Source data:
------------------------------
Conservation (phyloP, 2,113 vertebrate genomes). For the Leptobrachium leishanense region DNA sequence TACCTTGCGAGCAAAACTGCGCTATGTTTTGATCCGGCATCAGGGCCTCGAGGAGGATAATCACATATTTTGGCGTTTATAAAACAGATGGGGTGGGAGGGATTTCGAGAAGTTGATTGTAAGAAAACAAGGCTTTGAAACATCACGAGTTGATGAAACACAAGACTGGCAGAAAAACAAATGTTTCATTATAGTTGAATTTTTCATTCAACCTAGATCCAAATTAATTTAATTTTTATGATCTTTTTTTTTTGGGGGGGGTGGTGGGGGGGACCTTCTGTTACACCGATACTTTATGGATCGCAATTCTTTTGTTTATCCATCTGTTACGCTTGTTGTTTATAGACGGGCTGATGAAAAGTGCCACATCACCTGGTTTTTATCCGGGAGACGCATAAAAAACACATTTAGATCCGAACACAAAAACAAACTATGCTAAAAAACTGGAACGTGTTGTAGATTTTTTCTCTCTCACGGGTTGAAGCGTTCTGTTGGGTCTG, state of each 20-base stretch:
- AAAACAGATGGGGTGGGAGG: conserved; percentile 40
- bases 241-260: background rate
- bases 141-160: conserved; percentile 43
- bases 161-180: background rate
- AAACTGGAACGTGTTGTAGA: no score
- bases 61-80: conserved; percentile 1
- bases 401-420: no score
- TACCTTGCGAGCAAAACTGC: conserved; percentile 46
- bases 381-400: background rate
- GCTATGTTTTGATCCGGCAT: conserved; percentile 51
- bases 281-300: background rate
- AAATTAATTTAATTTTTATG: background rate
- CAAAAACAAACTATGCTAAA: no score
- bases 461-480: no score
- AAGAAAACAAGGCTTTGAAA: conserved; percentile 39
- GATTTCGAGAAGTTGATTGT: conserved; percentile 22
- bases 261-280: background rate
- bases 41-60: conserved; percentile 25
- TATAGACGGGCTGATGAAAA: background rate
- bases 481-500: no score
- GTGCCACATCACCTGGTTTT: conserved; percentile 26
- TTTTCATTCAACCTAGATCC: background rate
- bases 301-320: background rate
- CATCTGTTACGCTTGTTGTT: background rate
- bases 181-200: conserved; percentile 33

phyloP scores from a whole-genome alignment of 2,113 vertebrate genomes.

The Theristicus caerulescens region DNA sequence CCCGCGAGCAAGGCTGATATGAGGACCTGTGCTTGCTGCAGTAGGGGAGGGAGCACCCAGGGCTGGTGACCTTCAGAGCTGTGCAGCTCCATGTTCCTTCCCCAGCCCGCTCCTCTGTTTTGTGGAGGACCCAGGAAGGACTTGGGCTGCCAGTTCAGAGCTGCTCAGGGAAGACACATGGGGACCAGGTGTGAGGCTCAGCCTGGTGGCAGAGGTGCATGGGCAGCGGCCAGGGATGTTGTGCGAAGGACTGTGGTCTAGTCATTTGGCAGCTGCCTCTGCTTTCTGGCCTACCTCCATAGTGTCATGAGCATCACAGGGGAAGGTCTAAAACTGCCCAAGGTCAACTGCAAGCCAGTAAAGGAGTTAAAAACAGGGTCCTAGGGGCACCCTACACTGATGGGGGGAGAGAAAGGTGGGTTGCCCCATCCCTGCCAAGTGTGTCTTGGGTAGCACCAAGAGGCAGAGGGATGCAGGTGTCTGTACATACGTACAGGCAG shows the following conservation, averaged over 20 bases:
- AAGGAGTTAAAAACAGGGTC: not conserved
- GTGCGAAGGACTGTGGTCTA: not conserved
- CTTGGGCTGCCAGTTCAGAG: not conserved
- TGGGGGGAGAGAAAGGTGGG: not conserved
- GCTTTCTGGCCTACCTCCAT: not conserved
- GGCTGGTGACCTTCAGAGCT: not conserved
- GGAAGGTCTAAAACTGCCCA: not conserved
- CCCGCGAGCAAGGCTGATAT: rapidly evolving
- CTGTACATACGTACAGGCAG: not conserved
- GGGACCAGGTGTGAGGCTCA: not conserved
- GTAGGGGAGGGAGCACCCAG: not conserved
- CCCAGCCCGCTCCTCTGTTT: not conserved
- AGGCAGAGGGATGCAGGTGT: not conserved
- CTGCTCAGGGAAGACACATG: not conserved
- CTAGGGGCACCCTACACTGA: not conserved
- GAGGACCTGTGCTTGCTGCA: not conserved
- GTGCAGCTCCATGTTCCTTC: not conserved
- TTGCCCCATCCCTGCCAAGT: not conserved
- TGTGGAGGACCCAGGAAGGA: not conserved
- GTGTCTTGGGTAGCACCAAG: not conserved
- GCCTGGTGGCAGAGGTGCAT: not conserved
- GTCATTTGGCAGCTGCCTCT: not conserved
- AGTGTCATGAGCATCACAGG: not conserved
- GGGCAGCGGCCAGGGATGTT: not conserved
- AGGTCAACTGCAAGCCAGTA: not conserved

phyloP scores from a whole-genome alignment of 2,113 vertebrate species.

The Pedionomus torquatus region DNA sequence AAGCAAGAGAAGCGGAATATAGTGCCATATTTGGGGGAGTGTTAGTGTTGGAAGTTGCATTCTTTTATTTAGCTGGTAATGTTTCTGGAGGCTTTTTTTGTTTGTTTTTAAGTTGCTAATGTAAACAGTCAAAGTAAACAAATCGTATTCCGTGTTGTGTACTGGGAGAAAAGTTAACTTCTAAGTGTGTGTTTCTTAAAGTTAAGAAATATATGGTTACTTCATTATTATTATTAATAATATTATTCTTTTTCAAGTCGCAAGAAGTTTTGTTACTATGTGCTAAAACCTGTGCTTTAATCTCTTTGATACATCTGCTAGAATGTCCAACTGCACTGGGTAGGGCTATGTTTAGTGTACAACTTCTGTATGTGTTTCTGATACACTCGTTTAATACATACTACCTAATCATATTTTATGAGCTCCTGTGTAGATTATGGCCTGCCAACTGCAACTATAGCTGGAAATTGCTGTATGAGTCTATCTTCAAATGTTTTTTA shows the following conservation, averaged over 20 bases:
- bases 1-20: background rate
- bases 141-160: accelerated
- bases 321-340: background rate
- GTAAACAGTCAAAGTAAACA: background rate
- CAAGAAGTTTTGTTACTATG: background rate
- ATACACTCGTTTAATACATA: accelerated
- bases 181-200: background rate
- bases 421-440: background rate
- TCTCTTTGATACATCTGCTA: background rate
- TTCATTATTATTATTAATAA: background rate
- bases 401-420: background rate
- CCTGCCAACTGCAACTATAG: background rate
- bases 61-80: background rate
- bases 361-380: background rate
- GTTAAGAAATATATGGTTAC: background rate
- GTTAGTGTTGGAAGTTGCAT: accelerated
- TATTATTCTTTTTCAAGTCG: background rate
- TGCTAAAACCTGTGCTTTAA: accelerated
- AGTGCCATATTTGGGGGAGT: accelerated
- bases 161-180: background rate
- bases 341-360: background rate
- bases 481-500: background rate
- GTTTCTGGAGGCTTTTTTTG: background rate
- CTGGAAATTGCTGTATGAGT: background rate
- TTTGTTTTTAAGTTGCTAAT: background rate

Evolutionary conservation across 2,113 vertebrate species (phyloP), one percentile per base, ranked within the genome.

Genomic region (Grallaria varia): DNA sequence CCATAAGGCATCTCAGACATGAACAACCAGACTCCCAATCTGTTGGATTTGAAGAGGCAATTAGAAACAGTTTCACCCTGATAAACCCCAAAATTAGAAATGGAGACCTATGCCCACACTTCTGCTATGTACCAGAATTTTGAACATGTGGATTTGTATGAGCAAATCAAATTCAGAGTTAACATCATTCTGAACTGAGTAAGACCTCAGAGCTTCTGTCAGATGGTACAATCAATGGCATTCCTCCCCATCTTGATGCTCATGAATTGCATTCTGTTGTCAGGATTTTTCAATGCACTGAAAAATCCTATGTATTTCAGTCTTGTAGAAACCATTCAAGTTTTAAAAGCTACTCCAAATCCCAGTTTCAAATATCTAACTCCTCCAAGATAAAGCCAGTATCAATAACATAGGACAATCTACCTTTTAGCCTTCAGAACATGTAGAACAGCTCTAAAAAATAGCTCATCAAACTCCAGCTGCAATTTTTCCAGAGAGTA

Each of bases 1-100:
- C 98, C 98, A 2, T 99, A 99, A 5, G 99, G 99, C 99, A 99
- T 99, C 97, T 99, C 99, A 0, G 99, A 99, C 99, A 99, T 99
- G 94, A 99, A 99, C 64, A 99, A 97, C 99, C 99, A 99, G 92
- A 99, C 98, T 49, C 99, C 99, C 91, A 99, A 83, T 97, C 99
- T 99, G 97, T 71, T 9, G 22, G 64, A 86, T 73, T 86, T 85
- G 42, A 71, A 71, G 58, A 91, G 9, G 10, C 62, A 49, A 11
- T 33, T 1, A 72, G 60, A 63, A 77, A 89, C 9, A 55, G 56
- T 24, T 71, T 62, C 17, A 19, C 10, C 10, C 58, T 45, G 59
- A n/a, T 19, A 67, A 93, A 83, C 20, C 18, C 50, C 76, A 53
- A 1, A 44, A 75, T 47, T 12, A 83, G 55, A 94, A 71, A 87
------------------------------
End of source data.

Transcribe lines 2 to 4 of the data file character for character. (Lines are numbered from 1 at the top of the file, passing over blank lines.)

- AAAACAGATGGGGTGGGAGG: conserved; percentile 40
- bases 241-260: background rate
- bases 141-160: conserved; percentile 43